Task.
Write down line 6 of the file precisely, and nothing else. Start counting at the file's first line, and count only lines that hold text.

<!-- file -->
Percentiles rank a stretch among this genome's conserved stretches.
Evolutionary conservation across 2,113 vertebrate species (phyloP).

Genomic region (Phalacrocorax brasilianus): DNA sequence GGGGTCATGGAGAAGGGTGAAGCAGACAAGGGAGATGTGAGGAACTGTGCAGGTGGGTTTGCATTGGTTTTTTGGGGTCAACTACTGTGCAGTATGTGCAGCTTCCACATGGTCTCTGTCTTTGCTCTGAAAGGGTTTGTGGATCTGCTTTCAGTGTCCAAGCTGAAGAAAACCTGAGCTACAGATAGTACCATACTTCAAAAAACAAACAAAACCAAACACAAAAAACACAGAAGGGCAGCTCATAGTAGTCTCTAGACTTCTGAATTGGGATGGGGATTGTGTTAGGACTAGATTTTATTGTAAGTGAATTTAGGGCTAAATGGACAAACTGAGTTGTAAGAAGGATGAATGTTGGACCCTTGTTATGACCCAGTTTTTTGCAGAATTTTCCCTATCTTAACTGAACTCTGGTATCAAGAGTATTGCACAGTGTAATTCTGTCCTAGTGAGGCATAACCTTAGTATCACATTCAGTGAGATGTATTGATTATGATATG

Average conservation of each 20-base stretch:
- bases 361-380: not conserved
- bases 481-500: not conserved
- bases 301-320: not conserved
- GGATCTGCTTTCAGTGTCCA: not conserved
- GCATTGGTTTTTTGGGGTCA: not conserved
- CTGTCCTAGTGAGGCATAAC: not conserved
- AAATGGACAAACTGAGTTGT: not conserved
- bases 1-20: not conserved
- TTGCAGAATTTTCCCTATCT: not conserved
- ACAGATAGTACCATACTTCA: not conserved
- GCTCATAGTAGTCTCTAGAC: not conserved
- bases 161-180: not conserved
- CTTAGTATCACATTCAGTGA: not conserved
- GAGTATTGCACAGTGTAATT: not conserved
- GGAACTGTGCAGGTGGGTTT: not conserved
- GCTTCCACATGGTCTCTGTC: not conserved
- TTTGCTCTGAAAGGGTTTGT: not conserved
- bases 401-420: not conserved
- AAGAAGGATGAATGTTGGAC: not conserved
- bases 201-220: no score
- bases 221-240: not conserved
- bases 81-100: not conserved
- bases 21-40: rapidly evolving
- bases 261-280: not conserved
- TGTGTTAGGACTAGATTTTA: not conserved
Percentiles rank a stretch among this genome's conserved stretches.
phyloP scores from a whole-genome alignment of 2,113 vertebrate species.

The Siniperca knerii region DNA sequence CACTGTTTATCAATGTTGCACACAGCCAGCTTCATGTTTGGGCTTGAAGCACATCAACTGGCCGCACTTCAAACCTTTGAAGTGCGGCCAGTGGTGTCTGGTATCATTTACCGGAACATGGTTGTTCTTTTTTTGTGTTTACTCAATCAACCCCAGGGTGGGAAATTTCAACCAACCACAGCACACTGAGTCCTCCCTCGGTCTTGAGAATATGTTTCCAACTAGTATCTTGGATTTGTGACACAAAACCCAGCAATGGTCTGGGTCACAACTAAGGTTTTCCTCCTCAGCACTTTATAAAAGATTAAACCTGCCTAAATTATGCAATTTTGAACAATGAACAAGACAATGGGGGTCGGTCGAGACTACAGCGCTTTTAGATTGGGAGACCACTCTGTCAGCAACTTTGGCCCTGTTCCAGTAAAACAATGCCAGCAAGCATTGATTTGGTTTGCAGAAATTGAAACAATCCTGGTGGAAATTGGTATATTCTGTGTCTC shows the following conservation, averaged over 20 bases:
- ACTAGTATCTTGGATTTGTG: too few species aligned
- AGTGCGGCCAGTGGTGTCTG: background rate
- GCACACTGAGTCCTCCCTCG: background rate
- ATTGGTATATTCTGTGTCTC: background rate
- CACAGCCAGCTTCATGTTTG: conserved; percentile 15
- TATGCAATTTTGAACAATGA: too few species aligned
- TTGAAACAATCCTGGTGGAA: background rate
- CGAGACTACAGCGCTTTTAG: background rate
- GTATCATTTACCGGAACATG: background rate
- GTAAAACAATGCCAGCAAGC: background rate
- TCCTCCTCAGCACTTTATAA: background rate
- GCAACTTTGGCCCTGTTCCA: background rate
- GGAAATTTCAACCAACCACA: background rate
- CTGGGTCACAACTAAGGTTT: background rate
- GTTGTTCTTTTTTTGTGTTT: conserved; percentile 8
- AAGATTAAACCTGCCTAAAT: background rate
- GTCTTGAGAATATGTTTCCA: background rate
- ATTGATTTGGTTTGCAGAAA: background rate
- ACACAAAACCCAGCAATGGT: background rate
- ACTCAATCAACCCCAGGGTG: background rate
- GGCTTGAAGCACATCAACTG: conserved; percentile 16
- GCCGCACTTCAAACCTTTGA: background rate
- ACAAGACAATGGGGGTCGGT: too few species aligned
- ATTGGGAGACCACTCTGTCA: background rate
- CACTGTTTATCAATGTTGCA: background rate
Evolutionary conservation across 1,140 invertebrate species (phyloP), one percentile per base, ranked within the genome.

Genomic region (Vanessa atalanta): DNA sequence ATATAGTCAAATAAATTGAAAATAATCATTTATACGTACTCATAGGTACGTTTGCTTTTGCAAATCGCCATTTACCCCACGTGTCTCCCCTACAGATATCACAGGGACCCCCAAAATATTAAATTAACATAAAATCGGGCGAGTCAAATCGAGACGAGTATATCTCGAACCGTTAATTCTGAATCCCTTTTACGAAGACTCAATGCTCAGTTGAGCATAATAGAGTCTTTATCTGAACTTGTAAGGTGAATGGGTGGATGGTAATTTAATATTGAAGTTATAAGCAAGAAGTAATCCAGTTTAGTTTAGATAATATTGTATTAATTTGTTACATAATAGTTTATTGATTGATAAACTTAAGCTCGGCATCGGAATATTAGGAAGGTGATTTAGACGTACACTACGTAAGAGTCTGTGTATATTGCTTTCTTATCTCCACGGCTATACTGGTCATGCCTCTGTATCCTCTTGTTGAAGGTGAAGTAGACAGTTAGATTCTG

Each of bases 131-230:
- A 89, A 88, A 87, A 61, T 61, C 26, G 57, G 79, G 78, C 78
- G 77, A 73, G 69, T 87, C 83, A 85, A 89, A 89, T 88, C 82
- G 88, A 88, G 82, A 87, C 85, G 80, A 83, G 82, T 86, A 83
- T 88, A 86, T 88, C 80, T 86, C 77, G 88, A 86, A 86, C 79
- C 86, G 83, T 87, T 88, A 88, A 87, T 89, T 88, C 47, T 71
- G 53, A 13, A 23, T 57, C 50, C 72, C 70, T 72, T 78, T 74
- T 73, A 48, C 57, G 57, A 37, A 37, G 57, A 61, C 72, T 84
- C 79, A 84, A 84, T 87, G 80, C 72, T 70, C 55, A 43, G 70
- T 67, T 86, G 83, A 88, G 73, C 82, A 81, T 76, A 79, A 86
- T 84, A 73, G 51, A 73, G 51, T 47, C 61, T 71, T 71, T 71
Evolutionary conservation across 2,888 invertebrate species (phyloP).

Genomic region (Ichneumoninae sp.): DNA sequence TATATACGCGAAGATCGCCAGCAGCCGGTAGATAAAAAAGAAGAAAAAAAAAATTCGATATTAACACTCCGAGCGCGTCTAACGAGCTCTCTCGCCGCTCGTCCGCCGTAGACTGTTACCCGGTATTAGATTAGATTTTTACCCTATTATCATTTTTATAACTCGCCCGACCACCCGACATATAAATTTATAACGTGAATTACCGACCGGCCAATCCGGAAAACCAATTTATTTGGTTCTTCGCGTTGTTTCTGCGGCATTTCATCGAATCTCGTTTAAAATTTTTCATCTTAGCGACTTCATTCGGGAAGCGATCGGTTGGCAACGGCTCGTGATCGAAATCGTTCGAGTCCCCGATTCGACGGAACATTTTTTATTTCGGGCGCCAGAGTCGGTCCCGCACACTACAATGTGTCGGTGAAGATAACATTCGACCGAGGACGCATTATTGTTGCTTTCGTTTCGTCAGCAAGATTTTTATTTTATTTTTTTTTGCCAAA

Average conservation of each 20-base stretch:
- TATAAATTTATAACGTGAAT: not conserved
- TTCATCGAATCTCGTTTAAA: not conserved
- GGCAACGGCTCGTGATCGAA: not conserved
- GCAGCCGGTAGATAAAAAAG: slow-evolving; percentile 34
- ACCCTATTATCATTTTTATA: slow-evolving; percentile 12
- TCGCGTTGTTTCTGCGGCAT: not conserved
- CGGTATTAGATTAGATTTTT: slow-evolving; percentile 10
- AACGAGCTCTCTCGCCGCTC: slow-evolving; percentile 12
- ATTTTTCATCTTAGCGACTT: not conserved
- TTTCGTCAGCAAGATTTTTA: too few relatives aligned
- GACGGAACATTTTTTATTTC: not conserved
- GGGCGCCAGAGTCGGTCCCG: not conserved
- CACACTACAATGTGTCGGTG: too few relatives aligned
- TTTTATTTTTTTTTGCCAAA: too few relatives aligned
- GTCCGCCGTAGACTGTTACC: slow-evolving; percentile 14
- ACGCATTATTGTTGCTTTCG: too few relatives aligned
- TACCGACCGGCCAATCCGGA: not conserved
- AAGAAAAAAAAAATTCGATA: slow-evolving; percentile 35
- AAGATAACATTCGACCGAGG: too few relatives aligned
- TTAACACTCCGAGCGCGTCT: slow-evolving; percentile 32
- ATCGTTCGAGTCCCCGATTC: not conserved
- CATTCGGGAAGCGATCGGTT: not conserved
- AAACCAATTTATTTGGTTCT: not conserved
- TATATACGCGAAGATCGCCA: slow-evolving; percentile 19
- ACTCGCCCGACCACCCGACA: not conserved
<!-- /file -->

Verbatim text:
- bases 481-500: not conserved